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Bob Bubb became an NCAA All-American in 1959, wrestling in the University of Iowa’s gymnasium.

Nearly 60 years later, Nico Megaludis won a national title in “The World’s Most Famous Arena,” New York’s Madison Square Garden, with a finals attendance of 19,270 — more than the crowd for the entire 1959 tournament — and an additional 655,000 viewers watching ESPN’s broadcast.

Over its more-than-90-year history, the NCAA wrestling championships saw changes in structure and media attention, but what remains from the beginning is the importance of the tournament to wrestlers and wrestling fans.

“As a student-athlete, it was big,” said Bubb, a former Pitt wrestler who finished fourth at the 1959 tournament before going on to coach five national champions — including Kurt Angle — at Clarion. “It was always in these smaller events centers or campuses, maybe 6,000 or 7,000 capacity, and it was always full.”

The NCAA tournament returns to Pittsburgh on Thursday for the first time since 1957, bringing action to one of the country’s wrestling hotbeds. The state ranks as one of, if not the best, for high school wrestling, and Penn State won seven of the past eight NCAA titles. More than 50 NCAA qualifiers this week hail from Pennsylvania, the largest representation of any state by twofold.

“With as good as high school wrestling is in that area, there are so many schools coming into town that feature wrestlers from west-central Pennsylvania,” NCAA spokesman Matt Holmes said. “Whether the school is located there or not, certainly it’s a heavily recruited area for almost every Division I wrestling program in the country.”

When the NCAA tournament came to Pittsburgh in 1957, action took place at Pitt’s Fitzgerald Field House. PPG Paints Arena will play host this time around, continuing this century’s norm of the tournament going to large-scale arenas.

The bigger venues caused crowds to skyrocket, with total attendance cracking 100,000 six times in the past eight years. Last season’s tournament, at Quicken Loans Arena in Cleveland, set new finals (19,776) and overall (113,743) attendance records.

Television coverage only added to the hoopla. ESPN began televising the finals live in 2004 and kept expanding over the ensuing 15 years. The three prime-time sessions this week will air on ESPN, with early sessions on ESPNU and live video broadcasts of every match available on ESPN3, the company’s digital arm.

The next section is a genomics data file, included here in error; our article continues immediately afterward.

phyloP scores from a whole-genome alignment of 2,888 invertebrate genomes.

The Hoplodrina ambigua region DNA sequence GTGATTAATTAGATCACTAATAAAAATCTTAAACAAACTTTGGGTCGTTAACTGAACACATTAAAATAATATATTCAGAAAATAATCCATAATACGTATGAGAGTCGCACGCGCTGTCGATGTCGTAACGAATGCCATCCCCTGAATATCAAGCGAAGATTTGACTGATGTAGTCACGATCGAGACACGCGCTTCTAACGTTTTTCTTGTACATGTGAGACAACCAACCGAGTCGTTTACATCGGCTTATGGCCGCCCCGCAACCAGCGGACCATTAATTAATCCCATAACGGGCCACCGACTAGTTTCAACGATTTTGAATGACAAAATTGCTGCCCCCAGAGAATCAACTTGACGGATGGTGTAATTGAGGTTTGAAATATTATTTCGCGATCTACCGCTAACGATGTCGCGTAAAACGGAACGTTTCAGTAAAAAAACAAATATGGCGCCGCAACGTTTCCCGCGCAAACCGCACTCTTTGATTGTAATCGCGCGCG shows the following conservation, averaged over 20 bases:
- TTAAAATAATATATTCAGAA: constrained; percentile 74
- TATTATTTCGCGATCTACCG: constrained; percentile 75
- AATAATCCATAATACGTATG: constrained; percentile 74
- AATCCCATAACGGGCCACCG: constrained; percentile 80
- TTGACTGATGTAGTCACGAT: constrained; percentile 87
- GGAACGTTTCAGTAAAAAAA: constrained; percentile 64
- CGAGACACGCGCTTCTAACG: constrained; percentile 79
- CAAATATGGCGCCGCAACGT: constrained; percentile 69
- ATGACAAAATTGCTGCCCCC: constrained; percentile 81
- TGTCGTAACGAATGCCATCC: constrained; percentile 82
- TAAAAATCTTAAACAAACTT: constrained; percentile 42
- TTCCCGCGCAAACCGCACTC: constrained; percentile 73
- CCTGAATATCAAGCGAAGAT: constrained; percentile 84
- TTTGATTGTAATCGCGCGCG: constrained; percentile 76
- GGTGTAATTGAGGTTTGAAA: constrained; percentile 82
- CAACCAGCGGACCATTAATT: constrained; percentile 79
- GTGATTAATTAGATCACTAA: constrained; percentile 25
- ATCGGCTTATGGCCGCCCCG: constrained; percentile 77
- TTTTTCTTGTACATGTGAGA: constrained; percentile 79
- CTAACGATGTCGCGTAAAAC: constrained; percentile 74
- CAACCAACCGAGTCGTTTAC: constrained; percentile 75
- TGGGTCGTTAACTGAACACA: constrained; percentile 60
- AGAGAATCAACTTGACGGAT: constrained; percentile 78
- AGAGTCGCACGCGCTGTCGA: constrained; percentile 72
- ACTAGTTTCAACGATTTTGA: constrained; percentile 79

“There’s quite nothing like it,” said Megaludis, a Franklin Regional graduate and four-time college All-American at Penn State who won a NCAA championship at 125 pounds in 2016. “I’ve been to many places in the world, even internationally, and I love international wrestling, but just the fan base, it being on ESPN and you have 19,000 people there, you’ve got to enjoy the bright lights when you compete there.

“If you don’t appreciate it and feed off it, you’re probably going to be hurting at the NCAA tournament.”

Holmes said the increased crowds only enhanced the atmosphere, with wrestling considered one of the most passionate fan bases in college sports.

The wrestling championships take place over the first three days of the NCAA men’s basketball tournament, so Holmes said the crowd is one truly interested in the sport.

“They’re invested in wrestling — they’re not necessarily just there because ‘the basketball championship is in town,’ ” Holmes said. “That leads to just an incredible energy in the building, especially when you’ve got eight different matches going on at one time, and you might hear one pocket of the arena scream and yell. You look over and it’s the black and gold of Iowa, and then you’ve got to look and find out and see if they’re screaming because a guy from Iowa won, or a guy they maybe don’t like from another institution they don’t like, one of their rivals, lost.

“… It’s just a super unique atmosphere that you don’t get anywhere else.”

Over the years the tournament expanded from four All-Americans in each weight class to eight, allowing for more wrestlers to earn recognition.

Pitt coach Keith Gavin, a national champion in 2008 when he wrestled for the Panthers, said the parity is greater in wrestling, with conferences like the ACC making big strides.

“I can remember the top guys were always good, but I think the coaching is better,” Bubb said. “A lot of the athletes that graduated went into coaching, and therefore the student-athlete became better. The depth today in the sport is deeper.”

Megaludis, who was competing in Russia last week but plans to attend the NCAA championships this week, said he had major wrestling goals from the time he was 5 years old. Winning a national title was one of them, and he attained that in his final collegiate match.

Ten wrestlers will ascend to the top of the podium this week, joining the likes of Megaludis on college wrestling’s biggest stage.

“I can guarantee you probably 95 — 99 — percent of the people that have won an NCAA title probably constantly dreamed about winning it,” he said. “Probably 99.9.”

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